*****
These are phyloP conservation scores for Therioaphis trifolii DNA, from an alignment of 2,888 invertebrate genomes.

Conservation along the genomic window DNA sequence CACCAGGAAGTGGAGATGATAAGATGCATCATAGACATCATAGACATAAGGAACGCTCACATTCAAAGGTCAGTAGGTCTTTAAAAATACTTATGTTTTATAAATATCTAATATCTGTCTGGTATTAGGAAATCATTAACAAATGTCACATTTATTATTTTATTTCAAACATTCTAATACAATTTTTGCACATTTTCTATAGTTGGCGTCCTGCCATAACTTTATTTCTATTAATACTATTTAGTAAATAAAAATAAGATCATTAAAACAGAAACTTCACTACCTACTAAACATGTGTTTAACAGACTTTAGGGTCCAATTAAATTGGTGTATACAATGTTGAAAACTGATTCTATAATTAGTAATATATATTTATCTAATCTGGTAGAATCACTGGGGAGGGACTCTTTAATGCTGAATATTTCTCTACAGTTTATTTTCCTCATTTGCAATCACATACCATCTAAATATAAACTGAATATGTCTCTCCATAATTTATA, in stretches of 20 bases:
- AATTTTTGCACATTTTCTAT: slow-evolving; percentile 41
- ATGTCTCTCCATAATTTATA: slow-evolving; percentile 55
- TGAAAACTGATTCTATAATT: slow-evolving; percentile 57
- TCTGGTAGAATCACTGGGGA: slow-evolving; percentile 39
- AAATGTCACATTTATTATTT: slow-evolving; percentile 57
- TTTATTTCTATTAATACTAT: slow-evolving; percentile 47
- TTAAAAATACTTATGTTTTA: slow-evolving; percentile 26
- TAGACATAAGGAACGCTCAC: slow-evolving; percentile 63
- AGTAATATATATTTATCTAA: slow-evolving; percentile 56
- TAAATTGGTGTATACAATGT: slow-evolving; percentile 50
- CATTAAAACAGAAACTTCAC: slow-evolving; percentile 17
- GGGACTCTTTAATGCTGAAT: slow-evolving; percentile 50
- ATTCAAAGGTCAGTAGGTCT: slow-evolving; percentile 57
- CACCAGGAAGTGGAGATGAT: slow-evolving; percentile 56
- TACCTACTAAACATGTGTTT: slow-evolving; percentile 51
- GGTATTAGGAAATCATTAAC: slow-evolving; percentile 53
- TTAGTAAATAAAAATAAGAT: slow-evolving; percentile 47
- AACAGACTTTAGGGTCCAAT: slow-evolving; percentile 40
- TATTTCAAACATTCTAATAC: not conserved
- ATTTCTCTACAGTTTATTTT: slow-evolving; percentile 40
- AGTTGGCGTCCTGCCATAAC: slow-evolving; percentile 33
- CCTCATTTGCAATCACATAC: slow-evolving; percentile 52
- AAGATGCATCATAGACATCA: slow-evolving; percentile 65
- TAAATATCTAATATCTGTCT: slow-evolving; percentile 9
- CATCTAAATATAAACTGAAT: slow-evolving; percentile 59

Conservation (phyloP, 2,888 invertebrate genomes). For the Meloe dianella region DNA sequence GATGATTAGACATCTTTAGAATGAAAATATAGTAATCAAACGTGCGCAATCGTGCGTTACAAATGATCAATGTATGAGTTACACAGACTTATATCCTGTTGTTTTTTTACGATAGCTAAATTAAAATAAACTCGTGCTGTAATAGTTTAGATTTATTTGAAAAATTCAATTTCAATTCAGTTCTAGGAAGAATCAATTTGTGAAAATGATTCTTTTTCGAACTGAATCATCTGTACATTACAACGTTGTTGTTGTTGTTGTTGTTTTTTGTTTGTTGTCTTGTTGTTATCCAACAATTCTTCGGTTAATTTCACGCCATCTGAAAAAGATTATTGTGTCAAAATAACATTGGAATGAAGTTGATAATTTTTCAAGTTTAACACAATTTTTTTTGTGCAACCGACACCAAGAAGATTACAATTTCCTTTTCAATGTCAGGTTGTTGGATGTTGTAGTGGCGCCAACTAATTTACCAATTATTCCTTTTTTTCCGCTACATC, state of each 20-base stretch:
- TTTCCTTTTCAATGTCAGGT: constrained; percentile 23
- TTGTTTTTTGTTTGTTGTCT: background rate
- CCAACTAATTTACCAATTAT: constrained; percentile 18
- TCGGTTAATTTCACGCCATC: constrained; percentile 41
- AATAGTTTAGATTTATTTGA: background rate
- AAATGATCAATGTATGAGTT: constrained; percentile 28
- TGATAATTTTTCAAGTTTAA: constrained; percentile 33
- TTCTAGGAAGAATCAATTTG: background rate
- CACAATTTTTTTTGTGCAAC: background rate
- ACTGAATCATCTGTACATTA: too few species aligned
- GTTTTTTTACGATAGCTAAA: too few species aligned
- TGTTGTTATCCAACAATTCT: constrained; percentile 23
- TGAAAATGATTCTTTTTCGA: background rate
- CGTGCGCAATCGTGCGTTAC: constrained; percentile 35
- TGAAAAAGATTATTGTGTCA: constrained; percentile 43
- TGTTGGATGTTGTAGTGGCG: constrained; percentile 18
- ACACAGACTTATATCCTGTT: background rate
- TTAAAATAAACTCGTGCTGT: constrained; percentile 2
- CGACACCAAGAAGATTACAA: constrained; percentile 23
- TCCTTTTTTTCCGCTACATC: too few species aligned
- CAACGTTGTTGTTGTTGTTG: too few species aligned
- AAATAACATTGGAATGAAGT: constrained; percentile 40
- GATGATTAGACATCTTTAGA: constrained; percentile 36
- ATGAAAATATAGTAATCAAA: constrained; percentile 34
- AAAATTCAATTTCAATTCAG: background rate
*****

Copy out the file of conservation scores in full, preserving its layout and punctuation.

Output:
These are phyloP conservation scores for Therioaphis trifolii DNA, from an alignment of 2,888 invertebrate genomes.

Conservation along the genomic window DNA sequence CACCAGGAAGTGGAGATGATAAGATGCATCATAGACATCATAGACATAAGGAACGCTCACATTCAAAGGTCAGTAGGTCTTTAAAAATACTTATGTTTTATAAATATCTAATATCTGTCTGGTATTAGGAAATCATTAACAAATGTCACATTTATTATTTTATTTCAAACATTCTAATACAATTTTTGCACATTTTCTATAGTTGGCGTCCTGCCATAACTTTATTTCTATTAATACTATTTAGTAAATAAAAATAAGATCATTAAAACAGAAACTTCACTACCTACTAAACATGTGTTTAACAGACTTTAGGGTCCAATTAAATTGGTGTATACAATGTTGAAAACTGATTCTATAATTAGTAATATATATTTATCTAATCTGGTAGAATCACTGGGGAGGGACTCTTTAATGCTGAATATTTCTCTACAGTTTATTTTCCTCATTTGCAATCACATACCATCTAAATATAAACTGAATATGTCTCTCCATAATTTATA, in stretches of 20 bases:
- AATTTTTGCACATTTTCTAT: slow-evolving; percentile 41
- ATGTCTCTCCATAATTTATA: slow-evolving; percentile 55
- TGAAAACTGATTCTATAATT: slow-evolving; percentile 57
- TCTGGTAGAATCACTGGGGA: slow-evolving; percentile 39
- AAATGTCACATTTATTATTT: slow-evolving; percentile 57
- TTTATTTCTATTAATACTAT: slow-evolving; percentile 47
- TTAAAAATACTTATGTTTTA: slow-evolving; percentile 26
- TAGACATAAGGAACGCTCAC: slow-evolving; percentile 63
- AGTAATATATATTTATCTAA: slow-evolving; percentile 56
- TAAATTGGTGTATACAATGT: slow-evolving; percentile 50
- CATTAAAACAGAAACTTCAC: slow-evolving; percentile 17
- GGGACTCTTTAATGCTGAAT: slow-evolving; percentile 50
- ATTCAAAGGTCAGTAGGTCT: slow-evolving; percentile 57
- CACCAGGAAGTGGAGATGAT: slow-evolving; percentile 56
- TACCTACTAAACATGTGTTT: slow-evolving; percentile 51
- GGTATTAGGAAATCATTAAC: slow-evolving; percentile 53
- TTAGTAAATAAAAATAAGAT: slow-evolving; percentile 47
- AACAGACTTTAGGGTCCAAT: slow-evolving; percentile 40
- TATTTCAAACATTCTAATAC: not conserved
- ATTTCTCTACAGTTTATTTT: slow-evolving; percentile 40
- AGTTGGCGTCCTGCCATAAC: slow-evolving; percentile 33
- CCTCATTTGCAATCACATAC: slow-evolving; percentile 52
- AAGATGCATCATAGACATCA: slow-evolving; percentile 65
- TAAATATCTAATATCTGTCT: slow-evolving; percentile 9
- CATCTAAATATAAACTGAAT: slow-evolving; percentile 59

Conservation (phyloP, 2,888 invertebrate genomes). For the Meloe dianella region DNA sequence GATGATTAGACATCTTTAGAATGAAAATATAGTAATCAAACGTGCGCAATCGTGCGTTACAAATGATCAATGTATGAGTTACACAGACTTATATCCTGTTGTTTTTTTACGATAGCTAAATTAAAATAAACTCGTGCTGTAATAGTTTAGATTTATTTGAAAAATTCAATTTCAATTCAGTTCTAGGAAGAATCAATTTGTGAAAATGATTCTTTTTCGAACTGAATCATCTGTACATTACAACGTTGTTGTTGTTGTTGTTGTTTTTTGTTTGTTGTCTTGTTGTTATCCAACAATTCTTCGGTTAATTTCACGCCATCTGAAAAAGATTATTGTGTCAAAATAACATTGGAATGAAGTTGATAATTTTTCAAGTTTAACACAATTTTTTTTGTGCAACCGACACCAAGAAGATTACAATTTCCTTTTCAATGTCAGGTTGTTGGATGTTGTAGTGGCGCCAACTAATTTACCAATTATTCCTTTTTTTCCGCTACATC, state of each 20-base stretch:
- TTTCCTTTTCAATGTCAGGT: constrained; percentile 23
- TTGTTTTTTGTTTGTTGTCT: background rate
- CCAACTAATTTACCAATTAT: constrained; percentile 18
- TCGGTTAATTTCACGCCATC: constrained; percentile 41
- AATAGTTTAGATTTATTTGA: background rate
- AAATGATCAATGTATGAGTT: constrained; percentile 28
- TGATAATTTTTCAAGTTTAA: constrained; percentile 33
- TTCTAGGAAGAATCAATTTG: background rate
- CACAATTTTTTTTGTGCAAC: background rate
- ACTGAATCATCTGTACATTA: too few species aligned
- GTTTTTTTACGATAGCTAAA: too few species aligned
- TGTTGTTATCCAACAATTCT: constrained; percentile 23
- TGAAAATGATTCTTTTTCGA: background rate
- CGTGCGCAATCGTGCGTTAC: constrained; percentile 35
- TGAAAAAGATTATTGTGTCA: constrained; percentile 43
- TGTTGGATGTTGTAGTGGCG: constrained; percentile 18
- ACACAGACTTATATCCTGTT: background rate
- TTAAAATAAACTCGTGCTGT: constrained; percentile 2
- CGACACCAAGAAGATTACAA: constrained; percentile 23
- TCCTTTTTTTCCGCTACATC: too few species aligned
- CAACGTTGTTGTTGTTGTTG: too few species aligned
- AAATAACATTGGAATGAAGT: constrained; percentile 40
- GATGATTAGACATCTTTAGA: constrained; percentile 36
- ATGAAAATATAGTAATCAAA: constrained; percentile 34
- AAAATTCAATTTCAATTCAG: background rate